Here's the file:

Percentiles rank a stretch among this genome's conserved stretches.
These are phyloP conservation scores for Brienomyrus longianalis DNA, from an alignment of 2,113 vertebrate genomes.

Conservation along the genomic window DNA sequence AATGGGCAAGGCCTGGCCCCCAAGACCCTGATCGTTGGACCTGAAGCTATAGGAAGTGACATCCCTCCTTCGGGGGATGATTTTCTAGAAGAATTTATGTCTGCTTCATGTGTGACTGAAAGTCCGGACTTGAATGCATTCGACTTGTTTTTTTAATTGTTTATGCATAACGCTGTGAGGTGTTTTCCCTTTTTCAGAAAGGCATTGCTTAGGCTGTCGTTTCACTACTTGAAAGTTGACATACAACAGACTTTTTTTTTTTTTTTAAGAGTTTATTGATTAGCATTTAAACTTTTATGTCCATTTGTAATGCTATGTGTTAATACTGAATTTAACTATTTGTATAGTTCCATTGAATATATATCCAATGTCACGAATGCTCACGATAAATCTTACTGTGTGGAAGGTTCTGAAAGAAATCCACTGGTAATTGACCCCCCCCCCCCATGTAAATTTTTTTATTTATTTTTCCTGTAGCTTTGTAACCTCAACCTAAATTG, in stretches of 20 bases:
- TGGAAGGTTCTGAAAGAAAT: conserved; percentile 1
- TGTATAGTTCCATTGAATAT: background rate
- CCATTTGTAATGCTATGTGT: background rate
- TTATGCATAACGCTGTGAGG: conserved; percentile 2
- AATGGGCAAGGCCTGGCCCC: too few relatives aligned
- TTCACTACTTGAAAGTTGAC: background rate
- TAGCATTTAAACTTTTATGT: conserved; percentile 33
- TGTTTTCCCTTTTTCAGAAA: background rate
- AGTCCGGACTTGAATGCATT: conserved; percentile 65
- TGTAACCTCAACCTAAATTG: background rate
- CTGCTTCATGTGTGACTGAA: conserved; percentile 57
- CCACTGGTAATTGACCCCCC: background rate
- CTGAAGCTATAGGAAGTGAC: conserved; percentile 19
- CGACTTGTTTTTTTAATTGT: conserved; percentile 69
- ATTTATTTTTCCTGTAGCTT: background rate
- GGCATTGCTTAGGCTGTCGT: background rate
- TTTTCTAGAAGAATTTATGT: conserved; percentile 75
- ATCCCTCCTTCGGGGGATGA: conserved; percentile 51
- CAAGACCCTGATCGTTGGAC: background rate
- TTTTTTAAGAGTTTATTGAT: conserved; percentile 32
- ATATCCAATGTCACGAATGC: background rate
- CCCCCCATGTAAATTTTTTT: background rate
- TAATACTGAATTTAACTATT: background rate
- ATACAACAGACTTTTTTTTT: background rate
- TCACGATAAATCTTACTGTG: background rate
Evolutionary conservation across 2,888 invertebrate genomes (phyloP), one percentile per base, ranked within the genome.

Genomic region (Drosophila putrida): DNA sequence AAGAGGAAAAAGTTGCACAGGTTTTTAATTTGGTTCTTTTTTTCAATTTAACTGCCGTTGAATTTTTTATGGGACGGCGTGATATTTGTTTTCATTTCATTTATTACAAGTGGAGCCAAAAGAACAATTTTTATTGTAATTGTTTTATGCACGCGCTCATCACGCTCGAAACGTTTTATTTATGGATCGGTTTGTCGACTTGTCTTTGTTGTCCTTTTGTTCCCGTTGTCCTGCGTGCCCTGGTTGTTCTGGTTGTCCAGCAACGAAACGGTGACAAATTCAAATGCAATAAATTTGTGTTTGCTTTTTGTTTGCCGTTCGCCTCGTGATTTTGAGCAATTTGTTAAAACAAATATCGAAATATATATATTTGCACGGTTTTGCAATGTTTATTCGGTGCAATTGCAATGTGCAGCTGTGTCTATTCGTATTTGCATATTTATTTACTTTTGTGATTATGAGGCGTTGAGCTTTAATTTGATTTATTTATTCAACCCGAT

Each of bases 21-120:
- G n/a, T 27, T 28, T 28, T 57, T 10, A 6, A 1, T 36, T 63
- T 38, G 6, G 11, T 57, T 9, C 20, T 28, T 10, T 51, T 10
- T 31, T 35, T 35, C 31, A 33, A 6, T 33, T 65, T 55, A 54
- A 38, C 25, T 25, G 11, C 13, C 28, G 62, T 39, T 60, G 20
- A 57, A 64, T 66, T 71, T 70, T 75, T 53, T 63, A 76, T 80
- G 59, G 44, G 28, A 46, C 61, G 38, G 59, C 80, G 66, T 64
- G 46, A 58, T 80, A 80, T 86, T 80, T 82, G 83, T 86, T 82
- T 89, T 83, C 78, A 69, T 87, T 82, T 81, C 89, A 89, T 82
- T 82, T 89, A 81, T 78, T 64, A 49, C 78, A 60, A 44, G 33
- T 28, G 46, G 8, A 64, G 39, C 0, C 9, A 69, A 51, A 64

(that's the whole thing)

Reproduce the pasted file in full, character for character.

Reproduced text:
Percentiles rank a stretch among this genome's conserved stretches.
These are phyloP conservation scores for Brienomyrus longianalis DNA, from an alignment of 2,113 vertebrate genomes.

Conservation along the genomic window DNA sequence AATGGGCAAGGCCTGGCCCCCAAGACCCTGATCGTTGGACCTGAAGCTATAGGAAGTGACATCCCTCCTTCGGGGGATGATTTTCTAGAAGAATTTATGTCTGCTTCATGTGTGACTGAAAGTCCGGACTTGAATGCATTCGACTTGTTTTTTTAATTGTTTATGCATAACGCTGTGAGGTGTTTTCCCTTTTTCAGAAAGGCATTGCTTAGGCTGTCGTTTCACTACTTGAAAGTTGACATACAACAGACTTTTTTTTTTTTTTTAAGAGTTTATTGATTAGCATTTAAACTTTTATGTCCATTTGTAATGCTATGTGTTAATACTGAATTTAACTATTTGTATAGTTCCATTGAATATATATCCAATGTCACGAATGCTCACGATAAATCTTACTGTGTGGAAGGTTCTGAAAGAAATCCACTGGTAATTGACCCCCCCCCCCCATGTAAATTTTTTTATTTATTTTTCCTGTAGCTTTGTAACCTCAACCTAAATTG, in stretches of 20 bases:
- TGGAAGGTTCTGAAAGAAAT: conserved; percentile 1
- TGTATAGTTCCATTGAATAT: background rate
- CCATTTGTAATGCTATGTGT: background rate
- TTATGCATAACGCTGTGAGG: conserved; percentile 2
- AATGGGCAAGGCCTGGCCCC: too few relatives aligned
- TTCACTACTTGAAAGTTGAC: background rate
- TAGCATTTAAACTTTTATGT: conserved; percentile 33
- TGTTTTCCCTTTTTCAGAAA: background rate
- AGTCCGGACTTGAATGCATT: conserved; percentile 65
- TGTAACCTCAACCTAAATTG: background rate
- CTGCTTCATGTGTGACTGAA: conserved; percentile 57
- CCACTGGTAATTGACCCCCC: background rate
- CTGAAGCTATAGGAAGTGAC: conserved; percentile 19
- CGACTTGTTTTTTTAATTGT: conserved; percentile 69
- ATTTATTTTTCCTGTAGCTT: background rate
- GGCATTGCTTAGGCTGTCGT: background rate
- TTTTCTAGAAGAATTTATGT: conserved; percentile 75
- ATCCCTCCTTCGGGGGATGA: conserved; percentile 51
- CAAGACCCTGATCGTTGGAC: background rate
- TTTTTTAAGAGTTTATTGAT: conserved; percentile 32
- ATATCCAATGTCACGAATGC: background rate
- CCCCCCATGTAAATTTTTTT: background rate
- TAATACTGAATTTAACTATT: background rate
- ATACAACAGACTTTTTTTTT: background rate
- TCACGATAAATCTTACTGTG: background rate
Evolutionary conservation across 2,888 invertebrate genomes (phyloP), one percentile per base, ranked within the genome.

Genomic region (Drosophila putrida): DNA sequence AAGAGGAAAAAGTTGCACAGGTTTTTAATTTGGTTCTTTTTTTCAATTTAACTGCCGTTGAATTTTTTATGGGACGGCGTGATATTTGTTTTCATTTCATTTATTACAAGTGGAGCCAAAAGAACAATTTTTATTGTAATTGTTTTATGCACGCGCTCATCACGCTCGAAACGTTTTATTTATGGATCGGTTTGTCGACTTGTCTTTGTTGTCCTTTTGTTCCCGTTGTCCTGCGTGCCCTGGTTGTTCTGGTTGTCCAGCAACGAAACGGTGACAAATTCAAATGCAATAAATTTGTGTTTGCTTTTTGTTTGCCGTTCGCCTCGTGATTTTGAGCAATTTGTTAAAACAAATATCGAAATATATATATTTGCACGGTTTTGCAATGTTTATTCGGTGCAATTGCAATGTGCAGCTGTGTCTATTCGTATTTGCATATTTATTTACTTTTGTGATTATGAGGCGTTGAGCTTTAATTTGATTTATTTATTCAACCCGAT

Each of bases 21-120:
- G n/a, T 27, T 28, T 28, T 57, T 10, A 6, A 1, T 36, T 63
- T 38, G 6, G 11, T 57, T 9, C 20, T 28, T 10, T 51, T 10
- T 31, T 35, T 35, C 31, A 33, A 6, T 33, T 65, T 55, A 54
- A 38, C 25, T 25, G 11, C 13, C 28, G 62, T 39, T 60, G 20
- A 57, A 64, T 66, T 71, T 70, T 75, T 53, T 63, A 76, T 80
- G 59, G 44, G 28, A 46, C 61, G 38, G 59, C 80, G 66, T 64
- G 46, A 58, T 80, A 80, T 86, T 80, T 82, G 83, T 86, T 82
- T 89, T 83, C 78, A 69, T 87, T 82, T 81, C 89, A 89, T 82
- T 82, T 89, A 81, T 78, T 64, A 49, C 78, A 60, A 44, G 33
- T 28, G 46, G 8, A 64, G 39, C 0, C 9, A 69, A 51, A 64